The Best City Squares That You Can Visit In The World
Almost every city has some sort of square, serving an important purpose as a social and commercial meeting place. They are usually surrounded by shops, restaurants, and a city hall. At their center is often a fountain, monument, or a statue. But besides these similarities, town squares also have their own unique history.
A town square (or square, plaza, public square, city square, urban square, or piazza) is an open public space commonly found in the heart of a traditional town used for community gatherings. Related concepts are the civic center, the market square and the village green.
Most squares are hardscapes suitable for open markets, concerts, political rallies, and other events that require firm ground. Being centrally located, town squares are usually surrounded by small shops such as bakeries, meat markets, cheese stores, and clothing stores. At their center is often a well, monument, statue or other feature. Those with fountains are sometimes called fountain squares.
1. Plaza Mayor
The Plaza Mayor (English: Town square) is a major public space in the heart of Madrid, the capital of Spain. It was once the centre of Old Madrid. It was first built (1580–1619) during the reign of Philip III. Only a few blocks away is another famous plaza, the Puerta del Sol. The Plaza Mayor is a space for the people of Madrid and tourists to shop, walk around, eat, and enjoy the outdoors.
There is a bronze statue of King Philip III at the center of the square, created in 1616 by Jean Boulogne and Pietro Tacca. Giambologna's equestrian statue of Philip III dates to 1616, but it was not placed in the center of the square until 1848. The statue was a gift from the Duke of Florence at that time. It was Queen Isabel II ordered to move it from Casa de Campo to become the centerpiece of the Plaza Mayor.
The name of the plaza has changed over time. It has been known as "Plaza del Arrabal", "Plaza de la Constitución", "Plaza Real", "Plaza de la República" and now "Plaza Mayor". These names reflect events, history and reign in Spanish history.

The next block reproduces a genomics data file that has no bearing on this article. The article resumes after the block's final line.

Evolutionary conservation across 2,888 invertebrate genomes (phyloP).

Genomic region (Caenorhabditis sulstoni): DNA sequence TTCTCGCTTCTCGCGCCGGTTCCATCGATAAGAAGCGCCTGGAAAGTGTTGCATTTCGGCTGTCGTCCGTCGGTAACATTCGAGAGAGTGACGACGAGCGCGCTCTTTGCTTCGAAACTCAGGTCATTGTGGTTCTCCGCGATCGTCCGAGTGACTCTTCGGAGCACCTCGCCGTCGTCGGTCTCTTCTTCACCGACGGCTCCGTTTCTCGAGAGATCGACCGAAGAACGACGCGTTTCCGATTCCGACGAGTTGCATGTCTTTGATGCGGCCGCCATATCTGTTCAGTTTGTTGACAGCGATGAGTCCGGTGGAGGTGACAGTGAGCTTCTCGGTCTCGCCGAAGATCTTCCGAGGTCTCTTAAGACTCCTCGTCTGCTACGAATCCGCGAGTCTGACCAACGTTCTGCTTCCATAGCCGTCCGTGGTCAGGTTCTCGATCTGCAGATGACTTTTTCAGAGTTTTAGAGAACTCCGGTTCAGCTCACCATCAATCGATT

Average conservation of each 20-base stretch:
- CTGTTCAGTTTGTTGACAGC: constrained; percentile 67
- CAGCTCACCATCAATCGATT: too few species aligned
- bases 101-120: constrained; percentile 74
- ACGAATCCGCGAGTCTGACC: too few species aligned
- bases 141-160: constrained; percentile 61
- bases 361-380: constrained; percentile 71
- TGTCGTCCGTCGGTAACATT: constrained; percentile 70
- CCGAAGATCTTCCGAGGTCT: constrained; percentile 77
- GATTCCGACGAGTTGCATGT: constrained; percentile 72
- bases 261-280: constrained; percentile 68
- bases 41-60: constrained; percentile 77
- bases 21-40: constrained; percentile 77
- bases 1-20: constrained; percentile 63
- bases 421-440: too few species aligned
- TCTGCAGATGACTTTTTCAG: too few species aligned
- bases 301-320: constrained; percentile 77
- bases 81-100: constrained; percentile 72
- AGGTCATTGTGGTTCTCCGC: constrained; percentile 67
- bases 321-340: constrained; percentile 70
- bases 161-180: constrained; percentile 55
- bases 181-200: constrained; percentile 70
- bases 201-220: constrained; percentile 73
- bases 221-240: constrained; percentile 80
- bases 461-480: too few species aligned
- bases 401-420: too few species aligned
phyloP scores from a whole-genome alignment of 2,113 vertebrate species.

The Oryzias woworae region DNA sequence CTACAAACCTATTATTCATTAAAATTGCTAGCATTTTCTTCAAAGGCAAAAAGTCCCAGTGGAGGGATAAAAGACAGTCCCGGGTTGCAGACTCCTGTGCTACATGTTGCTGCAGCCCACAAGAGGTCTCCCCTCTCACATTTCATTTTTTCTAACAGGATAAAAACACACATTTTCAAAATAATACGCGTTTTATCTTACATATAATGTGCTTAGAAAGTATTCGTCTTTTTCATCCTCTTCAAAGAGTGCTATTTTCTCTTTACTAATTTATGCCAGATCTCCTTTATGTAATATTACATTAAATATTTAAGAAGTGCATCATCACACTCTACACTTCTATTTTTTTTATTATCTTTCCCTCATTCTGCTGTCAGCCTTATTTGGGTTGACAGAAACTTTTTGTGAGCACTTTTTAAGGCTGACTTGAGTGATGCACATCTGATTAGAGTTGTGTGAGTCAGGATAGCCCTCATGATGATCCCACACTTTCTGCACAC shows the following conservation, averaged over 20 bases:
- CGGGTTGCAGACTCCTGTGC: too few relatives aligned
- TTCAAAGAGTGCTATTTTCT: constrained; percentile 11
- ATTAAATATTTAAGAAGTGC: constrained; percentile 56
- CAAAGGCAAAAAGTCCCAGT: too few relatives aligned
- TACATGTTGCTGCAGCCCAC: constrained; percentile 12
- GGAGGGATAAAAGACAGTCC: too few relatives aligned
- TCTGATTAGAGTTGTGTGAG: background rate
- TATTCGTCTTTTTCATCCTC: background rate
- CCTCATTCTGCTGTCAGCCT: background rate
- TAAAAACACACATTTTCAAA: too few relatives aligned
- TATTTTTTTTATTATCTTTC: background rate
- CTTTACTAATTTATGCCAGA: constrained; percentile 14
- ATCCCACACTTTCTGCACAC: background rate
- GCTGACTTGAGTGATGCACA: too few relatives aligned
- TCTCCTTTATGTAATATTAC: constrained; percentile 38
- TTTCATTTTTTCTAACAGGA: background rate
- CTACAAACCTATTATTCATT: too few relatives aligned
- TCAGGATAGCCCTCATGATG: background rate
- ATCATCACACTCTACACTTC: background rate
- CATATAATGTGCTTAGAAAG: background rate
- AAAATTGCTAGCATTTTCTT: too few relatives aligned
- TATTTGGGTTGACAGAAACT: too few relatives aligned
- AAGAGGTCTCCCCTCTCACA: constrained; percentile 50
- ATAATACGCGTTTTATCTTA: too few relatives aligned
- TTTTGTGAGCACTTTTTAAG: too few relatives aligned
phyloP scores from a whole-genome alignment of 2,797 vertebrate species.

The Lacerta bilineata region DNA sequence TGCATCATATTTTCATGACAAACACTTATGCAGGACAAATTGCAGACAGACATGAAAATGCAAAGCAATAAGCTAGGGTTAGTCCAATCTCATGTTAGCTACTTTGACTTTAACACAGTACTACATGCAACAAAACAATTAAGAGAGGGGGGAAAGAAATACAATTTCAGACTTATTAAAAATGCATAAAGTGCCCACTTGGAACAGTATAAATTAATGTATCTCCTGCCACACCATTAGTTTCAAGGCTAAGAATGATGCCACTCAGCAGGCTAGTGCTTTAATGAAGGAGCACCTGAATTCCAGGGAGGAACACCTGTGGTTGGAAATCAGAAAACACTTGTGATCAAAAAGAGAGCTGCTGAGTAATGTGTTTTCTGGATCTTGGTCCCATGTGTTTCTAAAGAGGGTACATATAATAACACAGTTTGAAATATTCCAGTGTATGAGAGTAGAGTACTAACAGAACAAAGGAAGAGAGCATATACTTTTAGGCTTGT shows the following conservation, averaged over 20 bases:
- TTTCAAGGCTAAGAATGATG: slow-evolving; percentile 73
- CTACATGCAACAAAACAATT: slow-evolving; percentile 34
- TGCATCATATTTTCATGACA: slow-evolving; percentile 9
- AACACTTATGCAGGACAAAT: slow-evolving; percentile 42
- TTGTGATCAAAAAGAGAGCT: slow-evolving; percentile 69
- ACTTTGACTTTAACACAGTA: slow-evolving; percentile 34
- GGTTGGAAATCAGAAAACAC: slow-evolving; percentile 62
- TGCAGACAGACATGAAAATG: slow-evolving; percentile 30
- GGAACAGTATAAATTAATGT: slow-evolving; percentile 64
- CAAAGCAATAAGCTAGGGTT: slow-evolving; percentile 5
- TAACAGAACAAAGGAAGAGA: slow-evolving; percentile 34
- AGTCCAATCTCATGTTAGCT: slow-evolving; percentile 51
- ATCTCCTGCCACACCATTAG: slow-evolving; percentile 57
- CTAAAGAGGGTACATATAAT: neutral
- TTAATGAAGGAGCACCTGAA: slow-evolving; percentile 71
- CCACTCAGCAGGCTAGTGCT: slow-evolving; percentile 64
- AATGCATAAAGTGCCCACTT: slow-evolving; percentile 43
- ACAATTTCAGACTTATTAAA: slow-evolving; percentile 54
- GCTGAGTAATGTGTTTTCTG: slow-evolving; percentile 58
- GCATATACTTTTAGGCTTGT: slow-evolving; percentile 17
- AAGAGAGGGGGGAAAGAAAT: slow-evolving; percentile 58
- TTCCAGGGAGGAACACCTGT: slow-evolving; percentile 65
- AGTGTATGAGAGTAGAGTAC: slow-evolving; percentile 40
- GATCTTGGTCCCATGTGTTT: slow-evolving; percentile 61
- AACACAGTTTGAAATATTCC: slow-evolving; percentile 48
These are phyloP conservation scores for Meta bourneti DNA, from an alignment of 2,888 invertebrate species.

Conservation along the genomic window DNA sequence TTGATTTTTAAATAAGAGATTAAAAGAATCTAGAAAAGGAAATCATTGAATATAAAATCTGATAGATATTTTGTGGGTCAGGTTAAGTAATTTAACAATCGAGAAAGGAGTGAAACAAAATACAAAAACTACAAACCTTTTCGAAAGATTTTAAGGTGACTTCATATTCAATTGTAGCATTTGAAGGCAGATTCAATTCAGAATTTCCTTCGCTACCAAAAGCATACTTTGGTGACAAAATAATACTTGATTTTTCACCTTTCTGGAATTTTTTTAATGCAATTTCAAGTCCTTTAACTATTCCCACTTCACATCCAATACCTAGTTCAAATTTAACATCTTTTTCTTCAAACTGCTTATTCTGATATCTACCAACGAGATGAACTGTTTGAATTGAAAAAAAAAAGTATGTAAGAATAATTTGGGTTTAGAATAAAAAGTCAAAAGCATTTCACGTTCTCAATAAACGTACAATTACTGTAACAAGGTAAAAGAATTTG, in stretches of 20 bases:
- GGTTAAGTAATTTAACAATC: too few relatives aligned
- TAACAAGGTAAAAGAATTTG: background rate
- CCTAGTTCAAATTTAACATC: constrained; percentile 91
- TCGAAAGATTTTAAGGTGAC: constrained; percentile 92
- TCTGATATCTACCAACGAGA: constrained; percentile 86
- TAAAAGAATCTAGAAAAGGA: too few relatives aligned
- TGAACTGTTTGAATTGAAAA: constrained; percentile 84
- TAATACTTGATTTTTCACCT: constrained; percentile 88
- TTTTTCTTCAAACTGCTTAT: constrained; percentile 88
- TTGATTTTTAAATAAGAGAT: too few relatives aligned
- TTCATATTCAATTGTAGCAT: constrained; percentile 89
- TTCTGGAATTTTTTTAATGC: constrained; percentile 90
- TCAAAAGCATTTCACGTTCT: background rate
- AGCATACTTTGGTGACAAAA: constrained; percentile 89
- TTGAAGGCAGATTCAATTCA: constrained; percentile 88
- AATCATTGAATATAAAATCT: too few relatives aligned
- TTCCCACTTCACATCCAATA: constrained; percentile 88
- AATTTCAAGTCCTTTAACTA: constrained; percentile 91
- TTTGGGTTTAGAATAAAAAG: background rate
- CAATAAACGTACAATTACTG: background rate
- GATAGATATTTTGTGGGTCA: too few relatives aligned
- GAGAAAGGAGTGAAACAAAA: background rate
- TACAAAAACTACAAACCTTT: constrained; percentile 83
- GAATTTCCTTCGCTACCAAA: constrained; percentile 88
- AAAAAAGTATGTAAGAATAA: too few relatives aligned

"Plaza del Arrabal" was the original name of the present day "Plaza Mayor". The "Plaza del Arrabal" was once the site of the most popular marketplace until the end of 15th century. Following the Constitution of 1812, all major plazas in Spain were renamed "Plaza de la Constitución". It also held this name 1820 to 1823, 1833 to 1835, 1840 to 1843, and 1876 to 1922. When the Borbón king was restored in 1814, it became known as the "Plaza Real". In 1873, the name changed to "Plaza de la República". At the end of the Spanish Civil War the plaza received its present name of "Plaza Mayor".
2. Trafalgar Square
Trafalgar Square is a public square in the City of Westminster, Central London, established in the early 19th century around the area formerly known as Charing Cross. The Square's name commemorates the Battle of Trafalgar, the British naval victory in the Napoleonic Wars over France and Spain that took place on 21 October 1805 off the coast of Cape Trafalgar.
The site around Trafalgar Square had been a significant landmark since the 1200s. For centuries, distances measured from Charing Cross have served as location markers. The site of the present square formerly contained the elaborately designed, enclosed courtyard, King's Mews. After George IV moved the mews to Buckingham Palace, the area was redeveloped by John Nash, but progress was slow after his death, and the square did not open until 1844. The 169-foot (52 m) Nelson's Column at its centre is guarded by four lion statues. A number of commemorative statues and sculptures occupy the square, but the Fourth Plinth, left empty since 1840, has been host to contemporary art since 1999. Prominent buildings facing the square include the National Gallery, St Martin-in-the-Fields, Canada House, and South Africa House.
The square has been used for community gatherings and political demonstrations, including Bloody Sunday in 1887, the culmination of the first Aldermaston March, anti-war protests, and campaigns against climate change. A Christmas tree has been donated to the square by Norway since 1947 and is erected for twelve days before and after Christmas Day. The square is a centre of annual celebrations on New Year's Eve. It was well known for its feral pigeons until their removal in the early 21st century.
3. Plaza de Armas
|Photo: KLM Travel Guide|
Cusco’s main square – Plaza de Armas – is a busy and vibrant space that marks the colonial centre of the city. The plaza, which features wide stone pathways and well-kept colourful gardens, is home to two iconic buildings: the Cusco Cathedral and the Church La Compañía de Jesús.